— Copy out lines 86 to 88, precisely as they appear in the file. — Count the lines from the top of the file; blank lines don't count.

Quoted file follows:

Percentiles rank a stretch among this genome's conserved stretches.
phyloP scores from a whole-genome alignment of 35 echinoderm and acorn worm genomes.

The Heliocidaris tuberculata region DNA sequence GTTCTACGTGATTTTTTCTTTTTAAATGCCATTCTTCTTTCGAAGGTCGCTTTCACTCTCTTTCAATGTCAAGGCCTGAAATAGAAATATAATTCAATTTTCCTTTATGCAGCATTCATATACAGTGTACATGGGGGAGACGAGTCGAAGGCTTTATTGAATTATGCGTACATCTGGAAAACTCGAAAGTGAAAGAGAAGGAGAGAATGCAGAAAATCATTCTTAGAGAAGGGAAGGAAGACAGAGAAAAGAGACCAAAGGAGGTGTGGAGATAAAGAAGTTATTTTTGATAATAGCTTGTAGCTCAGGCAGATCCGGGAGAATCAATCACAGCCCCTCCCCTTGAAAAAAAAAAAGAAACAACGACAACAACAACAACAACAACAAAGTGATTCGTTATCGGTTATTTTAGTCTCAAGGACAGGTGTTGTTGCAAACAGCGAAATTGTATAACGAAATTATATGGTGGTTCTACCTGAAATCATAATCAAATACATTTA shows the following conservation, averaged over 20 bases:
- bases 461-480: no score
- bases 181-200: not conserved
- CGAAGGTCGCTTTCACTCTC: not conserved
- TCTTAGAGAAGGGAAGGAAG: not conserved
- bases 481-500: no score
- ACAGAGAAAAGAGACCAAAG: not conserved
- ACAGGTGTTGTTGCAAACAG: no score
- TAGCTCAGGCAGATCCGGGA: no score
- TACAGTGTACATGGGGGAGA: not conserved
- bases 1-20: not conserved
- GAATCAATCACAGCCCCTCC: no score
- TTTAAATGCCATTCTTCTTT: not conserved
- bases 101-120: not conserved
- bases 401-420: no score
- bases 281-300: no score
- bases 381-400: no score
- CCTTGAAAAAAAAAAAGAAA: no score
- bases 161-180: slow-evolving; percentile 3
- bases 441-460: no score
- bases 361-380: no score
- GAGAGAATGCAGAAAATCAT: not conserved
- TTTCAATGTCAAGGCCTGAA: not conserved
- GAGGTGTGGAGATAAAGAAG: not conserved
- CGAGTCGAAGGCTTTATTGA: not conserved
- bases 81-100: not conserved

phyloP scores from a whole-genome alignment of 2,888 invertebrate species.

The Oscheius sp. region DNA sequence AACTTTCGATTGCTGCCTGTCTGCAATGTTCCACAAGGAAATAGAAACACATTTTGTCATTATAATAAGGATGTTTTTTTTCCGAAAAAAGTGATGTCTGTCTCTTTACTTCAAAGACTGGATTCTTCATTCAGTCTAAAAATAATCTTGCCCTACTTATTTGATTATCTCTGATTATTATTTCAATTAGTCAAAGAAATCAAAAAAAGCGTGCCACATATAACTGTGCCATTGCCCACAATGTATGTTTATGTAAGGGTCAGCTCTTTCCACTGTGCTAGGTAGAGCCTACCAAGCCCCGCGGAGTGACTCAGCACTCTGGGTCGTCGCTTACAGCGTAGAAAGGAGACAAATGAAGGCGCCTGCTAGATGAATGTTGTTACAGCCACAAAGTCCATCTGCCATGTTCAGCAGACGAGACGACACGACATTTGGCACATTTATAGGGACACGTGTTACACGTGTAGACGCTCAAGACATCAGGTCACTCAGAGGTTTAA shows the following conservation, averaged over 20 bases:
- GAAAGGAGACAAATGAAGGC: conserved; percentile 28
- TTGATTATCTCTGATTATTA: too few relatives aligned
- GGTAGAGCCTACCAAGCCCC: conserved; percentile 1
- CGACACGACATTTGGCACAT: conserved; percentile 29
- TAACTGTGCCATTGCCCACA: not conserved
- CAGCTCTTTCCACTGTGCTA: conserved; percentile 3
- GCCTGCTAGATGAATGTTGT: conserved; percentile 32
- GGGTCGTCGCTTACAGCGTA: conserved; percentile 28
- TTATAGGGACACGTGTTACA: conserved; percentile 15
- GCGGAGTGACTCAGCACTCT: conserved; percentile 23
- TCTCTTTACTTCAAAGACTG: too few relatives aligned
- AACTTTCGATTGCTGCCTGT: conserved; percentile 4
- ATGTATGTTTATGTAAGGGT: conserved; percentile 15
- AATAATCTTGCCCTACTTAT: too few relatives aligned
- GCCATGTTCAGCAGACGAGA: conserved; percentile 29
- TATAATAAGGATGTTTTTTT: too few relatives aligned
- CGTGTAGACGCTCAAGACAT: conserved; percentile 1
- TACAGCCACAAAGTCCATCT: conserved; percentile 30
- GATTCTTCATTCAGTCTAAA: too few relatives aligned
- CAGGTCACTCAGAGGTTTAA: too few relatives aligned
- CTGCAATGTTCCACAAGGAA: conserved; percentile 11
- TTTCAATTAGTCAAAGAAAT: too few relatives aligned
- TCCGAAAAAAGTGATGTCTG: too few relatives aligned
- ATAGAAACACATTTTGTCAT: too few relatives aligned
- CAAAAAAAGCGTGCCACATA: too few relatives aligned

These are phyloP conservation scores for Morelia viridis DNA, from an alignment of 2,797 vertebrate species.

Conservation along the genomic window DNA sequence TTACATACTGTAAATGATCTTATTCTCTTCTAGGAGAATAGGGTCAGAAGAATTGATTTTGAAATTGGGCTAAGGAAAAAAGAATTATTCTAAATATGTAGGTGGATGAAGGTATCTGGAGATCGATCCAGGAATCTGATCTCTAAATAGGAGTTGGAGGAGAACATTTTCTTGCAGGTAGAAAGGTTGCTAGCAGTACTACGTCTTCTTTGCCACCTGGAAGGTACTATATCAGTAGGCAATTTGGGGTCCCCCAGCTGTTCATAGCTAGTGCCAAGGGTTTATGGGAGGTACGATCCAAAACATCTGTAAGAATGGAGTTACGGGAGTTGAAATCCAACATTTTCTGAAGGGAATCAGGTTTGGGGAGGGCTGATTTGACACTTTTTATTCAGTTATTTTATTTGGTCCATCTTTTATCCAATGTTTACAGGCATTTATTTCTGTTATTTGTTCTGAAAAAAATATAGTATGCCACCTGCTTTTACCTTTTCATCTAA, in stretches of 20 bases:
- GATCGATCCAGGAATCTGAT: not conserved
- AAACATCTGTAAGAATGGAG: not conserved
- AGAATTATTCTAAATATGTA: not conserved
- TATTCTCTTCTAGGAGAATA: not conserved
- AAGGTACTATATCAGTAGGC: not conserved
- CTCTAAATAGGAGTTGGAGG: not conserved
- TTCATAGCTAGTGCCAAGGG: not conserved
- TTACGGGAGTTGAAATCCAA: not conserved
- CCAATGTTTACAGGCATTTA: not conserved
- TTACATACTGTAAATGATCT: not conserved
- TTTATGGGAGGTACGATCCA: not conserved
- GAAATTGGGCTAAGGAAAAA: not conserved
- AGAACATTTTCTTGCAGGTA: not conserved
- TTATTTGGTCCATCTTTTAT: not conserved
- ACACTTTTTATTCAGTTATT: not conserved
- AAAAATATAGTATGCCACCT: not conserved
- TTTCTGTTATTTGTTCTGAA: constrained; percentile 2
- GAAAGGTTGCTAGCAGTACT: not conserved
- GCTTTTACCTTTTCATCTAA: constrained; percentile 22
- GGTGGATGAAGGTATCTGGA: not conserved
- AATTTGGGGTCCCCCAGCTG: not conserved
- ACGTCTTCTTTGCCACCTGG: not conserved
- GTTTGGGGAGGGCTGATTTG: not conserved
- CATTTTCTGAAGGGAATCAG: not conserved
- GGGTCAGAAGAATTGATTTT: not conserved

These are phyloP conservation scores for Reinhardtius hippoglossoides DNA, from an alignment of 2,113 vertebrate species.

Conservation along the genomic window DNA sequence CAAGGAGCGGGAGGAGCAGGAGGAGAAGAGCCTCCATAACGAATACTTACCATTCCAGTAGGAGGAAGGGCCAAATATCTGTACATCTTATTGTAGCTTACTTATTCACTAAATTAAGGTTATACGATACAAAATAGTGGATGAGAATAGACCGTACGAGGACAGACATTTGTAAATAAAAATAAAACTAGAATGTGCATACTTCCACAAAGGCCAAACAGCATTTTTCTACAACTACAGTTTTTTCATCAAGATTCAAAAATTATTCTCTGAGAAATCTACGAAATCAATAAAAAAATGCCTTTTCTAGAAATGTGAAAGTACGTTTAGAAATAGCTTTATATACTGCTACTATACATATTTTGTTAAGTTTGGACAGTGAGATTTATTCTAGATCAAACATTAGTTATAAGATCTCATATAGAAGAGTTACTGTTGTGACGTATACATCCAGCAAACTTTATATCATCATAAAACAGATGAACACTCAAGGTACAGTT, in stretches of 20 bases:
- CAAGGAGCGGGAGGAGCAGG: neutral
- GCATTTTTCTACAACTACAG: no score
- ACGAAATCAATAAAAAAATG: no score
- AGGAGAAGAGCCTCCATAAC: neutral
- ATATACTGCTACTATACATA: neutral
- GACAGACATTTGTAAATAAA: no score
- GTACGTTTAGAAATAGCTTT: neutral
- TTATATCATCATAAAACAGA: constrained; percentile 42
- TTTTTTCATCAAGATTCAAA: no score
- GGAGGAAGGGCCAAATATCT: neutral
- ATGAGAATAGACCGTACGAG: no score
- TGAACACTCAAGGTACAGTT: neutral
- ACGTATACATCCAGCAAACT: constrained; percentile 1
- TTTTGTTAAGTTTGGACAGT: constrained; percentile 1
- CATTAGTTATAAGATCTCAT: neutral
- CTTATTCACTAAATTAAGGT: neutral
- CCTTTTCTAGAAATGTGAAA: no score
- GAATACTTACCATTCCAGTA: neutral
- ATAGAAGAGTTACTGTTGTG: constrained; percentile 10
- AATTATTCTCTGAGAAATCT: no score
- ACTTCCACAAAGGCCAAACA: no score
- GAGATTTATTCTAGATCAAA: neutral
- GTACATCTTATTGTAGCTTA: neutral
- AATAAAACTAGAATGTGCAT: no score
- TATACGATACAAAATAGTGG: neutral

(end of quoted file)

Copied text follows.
- GCATTTTTCTACAACTACAG: no score
- ACGAAATCAATAAAAAAATG: no score
- AGGAGAAGAGCCTCCATAAC: neutral